BLTC Press Titles


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Alice's Adventures in Wonderland

Lewis Carroll


The Haunted Bookshop

Christopher Morely


Esoteric Buddhism

A. P. Sinnett


The Diplomatic Background of the War

Charles Seymour


A treatise on the art of bread-making

by Abraham Edlin

Excerpt:

AT the Theatre- of Guy's Hospital, &r London, there is established a society of medical men, who meet once a week, during the winter season, to communicate such new facts and observations as occur in the course of their practice.— At the same time, a dissertation on some medicalorphilosophicalsubjectis brought forward, and read by the members in. their turn, which, after due deliberation, and an exordium from the president, is calmly investigated ; when some of the lecturers, and many of the most eminent men in the profession, are frequently induced to give their opinion, for the promotion of medical knowledge, and the improvement of the students in particular, who, while they only appear to be enjoying an agreeable evening's conversation, are, in reality, laying up a treasure of useful knowledge.

Such is the origin of the present pera 3. fbrmancer formance, wherein I have.endeavoured to investigate more fully the natare and .properties of wheat, and to develope the causes which produce fermentation in farinaceous substances. At first sight, such an enquiry, from its novelty, appears trivial; yet, unimportant as it may be deemed, I trust it will not be found totally void of interest, or unworthy of elucidation.

With a view of giving as much perspicuity as may be in my power to a subject so complicated, I commence wifch the natural history and cultivation of wheat. The manner of preserving and grinding the different sorts of corn into 'flour will next be treated of. The analysis and synthesis of wheat flour then comes to be considered, and, that ascertained, 'I proceed to detail several experiments, which appear to elucidate the nature of yeast, and, by combining its constituent principles with the saccharine extract of flour, endeavour to unfold the mode by which fermentation in bread is produced.

4 ' After

After giving such an idea of that interesting process, as, from a variety of experiments, appear to me the most reasonable, I pass on to the several preparations of bread, dividing them into three kinds, and offering such observations upon each, as the nature of the subject naturally gives rise to. Next follow a few remarks on the structure of a bakehouse, and several approved methods for generating and preparing of yeast,' which may be made with facility in the most remote corners of the globe. And, finally, will be detailed, a connected view of all the laws at present in force respecting the manner of regulating the assize of bread, both in town and country.

If it should be asked, for whose use is such a work designed ? I answer, for every one whose curiosity would lead them to study a beautiful and interesting branch of experimental philosophy. To the frugal housewife, who would enjoy the luxury of eating good unadulterated bread, such directions are given, the*, a 4 with with very little labour and trouble, she may soon learn to grind her own wheat, separate the flour from the bran, and make it up and bake it into bread. To captains of ships, to military men, and such who travel into unfrequented regions, where, if any bread is to be procured, it is in general execrable, such plain and easy instructions are laid down for making good bread, as cannot fail of being easily put in practice. Even the baker, whose habits and education do not lead him to investigate speculative doctrines and opinions, may find several observations that will prove serviceable in the prosecution of his business, particularly the abstract and tables of the assize laws, which, being derived from authentic sources, will preclude the necessity of his consulting a variety of acts of parliament, which, unless carefully digested, appear to contradict one another. ; -v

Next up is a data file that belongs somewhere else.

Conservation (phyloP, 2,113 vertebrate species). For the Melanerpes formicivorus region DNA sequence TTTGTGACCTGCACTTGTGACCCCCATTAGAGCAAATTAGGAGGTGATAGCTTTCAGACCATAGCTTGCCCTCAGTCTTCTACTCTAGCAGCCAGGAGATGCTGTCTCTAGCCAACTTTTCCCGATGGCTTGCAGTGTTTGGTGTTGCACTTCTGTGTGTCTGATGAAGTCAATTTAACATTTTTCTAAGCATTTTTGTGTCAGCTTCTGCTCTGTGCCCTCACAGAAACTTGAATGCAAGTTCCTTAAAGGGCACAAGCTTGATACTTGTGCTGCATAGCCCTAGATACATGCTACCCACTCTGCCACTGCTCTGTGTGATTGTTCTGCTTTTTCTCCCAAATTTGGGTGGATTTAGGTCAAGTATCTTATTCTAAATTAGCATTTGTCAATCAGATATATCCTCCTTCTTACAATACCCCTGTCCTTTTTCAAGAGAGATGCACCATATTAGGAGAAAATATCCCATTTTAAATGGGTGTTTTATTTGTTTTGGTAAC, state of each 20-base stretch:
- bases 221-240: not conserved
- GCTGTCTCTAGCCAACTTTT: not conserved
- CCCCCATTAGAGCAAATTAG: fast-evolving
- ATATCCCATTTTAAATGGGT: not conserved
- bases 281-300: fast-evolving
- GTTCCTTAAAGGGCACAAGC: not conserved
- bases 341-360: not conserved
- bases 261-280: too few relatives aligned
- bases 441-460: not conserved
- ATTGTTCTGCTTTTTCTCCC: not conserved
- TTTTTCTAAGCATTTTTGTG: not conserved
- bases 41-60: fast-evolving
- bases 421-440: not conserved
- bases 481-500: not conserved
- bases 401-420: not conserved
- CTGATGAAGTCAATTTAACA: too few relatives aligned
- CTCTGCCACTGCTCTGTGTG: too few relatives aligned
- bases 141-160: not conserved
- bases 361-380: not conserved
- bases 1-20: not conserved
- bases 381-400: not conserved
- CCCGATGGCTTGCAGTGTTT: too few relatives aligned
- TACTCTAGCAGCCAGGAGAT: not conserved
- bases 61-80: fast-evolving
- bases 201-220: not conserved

To scientific men there will be found but little information in this volume, that" -,... -. ,- was

was not well known before; but they will observe, that the multifarious subjects connected with the art, have been arranged and brought forward in a popular and intelligible form, in order that the subject may be clearly and distinctly understood by persons unacquainted with chemistry and chemical authors ; and I trust such a view has been given of the : art, that if every baker's apprentice, throughout the United Kingdom, was. i to be presented with a copy of this little ! book on signing his indentures, he would thereby attain a better and more scientific view of his business than he could possibly learn in a whole life of illiterate practice, by following the old routine, which passes without improvement from. one generation to another; and thus a new order of men would arise, who, by filling up the imperfections, and correcting, by practice, the errors herein, would have the satisfaction of establishing the art on a solid foundation, and thereby render their business truly respectable.


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